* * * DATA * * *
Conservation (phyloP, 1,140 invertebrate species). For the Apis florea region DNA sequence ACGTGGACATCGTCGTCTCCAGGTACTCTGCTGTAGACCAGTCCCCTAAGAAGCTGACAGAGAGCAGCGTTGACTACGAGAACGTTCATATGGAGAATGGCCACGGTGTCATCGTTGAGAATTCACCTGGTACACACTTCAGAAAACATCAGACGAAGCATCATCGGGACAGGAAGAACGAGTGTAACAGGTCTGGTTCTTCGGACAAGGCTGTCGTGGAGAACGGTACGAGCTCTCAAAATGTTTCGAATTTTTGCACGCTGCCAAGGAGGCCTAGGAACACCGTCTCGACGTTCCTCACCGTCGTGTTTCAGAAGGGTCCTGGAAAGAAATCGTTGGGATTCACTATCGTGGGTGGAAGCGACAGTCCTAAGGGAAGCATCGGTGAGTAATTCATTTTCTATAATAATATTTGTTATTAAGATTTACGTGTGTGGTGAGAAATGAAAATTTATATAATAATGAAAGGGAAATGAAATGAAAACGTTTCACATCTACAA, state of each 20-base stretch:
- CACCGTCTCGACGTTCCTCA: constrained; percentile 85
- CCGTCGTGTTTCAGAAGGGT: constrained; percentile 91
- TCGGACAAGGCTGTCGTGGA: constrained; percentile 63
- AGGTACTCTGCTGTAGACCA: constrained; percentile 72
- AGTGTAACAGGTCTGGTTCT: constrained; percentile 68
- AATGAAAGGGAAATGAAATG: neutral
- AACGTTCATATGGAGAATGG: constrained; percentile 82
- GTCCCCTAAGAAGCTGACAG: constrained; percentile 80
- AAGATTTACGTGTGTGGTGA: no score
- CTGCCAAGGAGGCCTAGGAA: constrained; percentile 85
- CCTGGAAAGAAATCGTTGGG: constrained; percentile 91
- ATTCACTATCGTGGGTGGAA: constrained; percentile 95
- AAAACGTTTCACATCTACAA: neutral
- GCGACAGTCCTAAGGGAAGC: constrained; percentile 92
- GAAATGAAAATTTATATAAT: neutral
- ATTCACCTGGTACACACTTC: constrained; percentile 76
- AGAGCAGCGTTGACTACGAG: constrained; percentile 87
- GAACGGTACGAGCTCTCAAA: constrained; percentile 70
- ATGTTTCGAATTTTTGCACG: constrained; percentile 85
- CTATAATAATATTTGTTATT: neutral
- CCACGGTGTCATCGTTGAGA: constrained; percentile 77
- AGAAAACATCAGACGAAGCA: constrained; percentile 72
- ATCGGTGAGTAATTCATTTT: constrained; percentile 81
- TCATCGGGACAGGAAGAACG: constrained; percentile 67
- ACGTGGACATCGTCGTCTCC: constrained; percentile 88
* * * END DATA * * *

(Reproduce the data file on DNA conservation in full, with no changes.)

Conservation (phyloP, 1,140 invertebrate species). For the Apis florea region DNA sequence ACGTGGACATCGTCGTCTCCAGGTACTCTGCTGTAGACCAGTCCCCTAAGAAGCTGACAGAGAGCAGCGTTGACTACGAGAACGTTCATATGGAGAATGGCCACGGTGTCATCGTTGAGAATTCACCTGGTACACACTTCAGAAAACATCAGACGAAGCATCATCGGGACAGGAAGAACGAGTGTAACAGGTCTGGTTCTTCGGACAAGGCTGTCGTGGAGAACGGTACGAGCTCTCAAAATGTTTCGAATTTTTGCACGCTGCCAAGGAGGCCTAGGAACACCGTCTCGACGTTCCTCACCGTCGTGTTTCAGAAGGGTCCTGGAAAGAAATCGTTGGGATTCACTATCGTGGGTGGAAGCGACAGTCCTAAGGGAAGCATCGGTGAGTAATTCATTTTCTATAATAATATTTGTTATTAAGATTTACGTGTGTGGTGAGAAATGAAAATTTATATAATAATGAAAGGGAAATGAAATGAAAACGTTTCACATCTACAA, state of each 20-base stretch:
- CACCGTCTCGACGTTCCTCA: constrained; percentile 85
- CCGTCGTGTTTCAGAAGGGT: constrained; percentile 91
- TCGGACAAGGCTGTCGTGGA: constrained; percentile 63
- AGGTACTCTGCTGTAGACCA: constrained; percentile 72
- AGTGTAACAGGTCTGGTTCT: constrained; percentile 68
- AATGAAAGGGAAATGAAATG: neutral
- AACGTTCATATGGAGAATGG: constrained; percentile 82
- GTCCCCTAAGAAGCTGACAG: constrained; percentile 80
- AAGATTTACGTGTGTGGTGA: no score
- CTGCCAAGGAGGCCTAGGAA: constrained; percentile 85
- CCTGGAAAGAAATCGTTGGG: constrained; percentile 91
- ATTCACTATCGTGGGTGGAA: constrained; percentile 95
- AAAACGTTTCACATCTACAA: neutral
- GCGACAGTCCTAAGGGAAGC: constrained; percentile 92
- GAAATGAAAATTTATATAAT: neutral
- ATTCACCTGGTACACACTTC: constrained; percentile 76
- AGAGCAGCGTTGACTACGAG: constrained; percentile 87
- GAACGGTACGAGCTCTCAAA: constrained; percentile 70
- ATGTTTCGAATTTTTGCACG: constrained; percentile 85
- CTATAATAATATTTGTTATT: neutral
- CCACGGTGTCATCGTTGAGA: constrained; percentile 77
- AGAAAACATCAGACGAAGCA: constrained; percentile 72
- ATCGGTGAGTAATTCATTTT: constrained; percentile 81
- TCATCGGGACAGGAAGAACG: constrained; percentile 67
- ACGTGGACATCGTCGTCTCC: constrained; percentile 88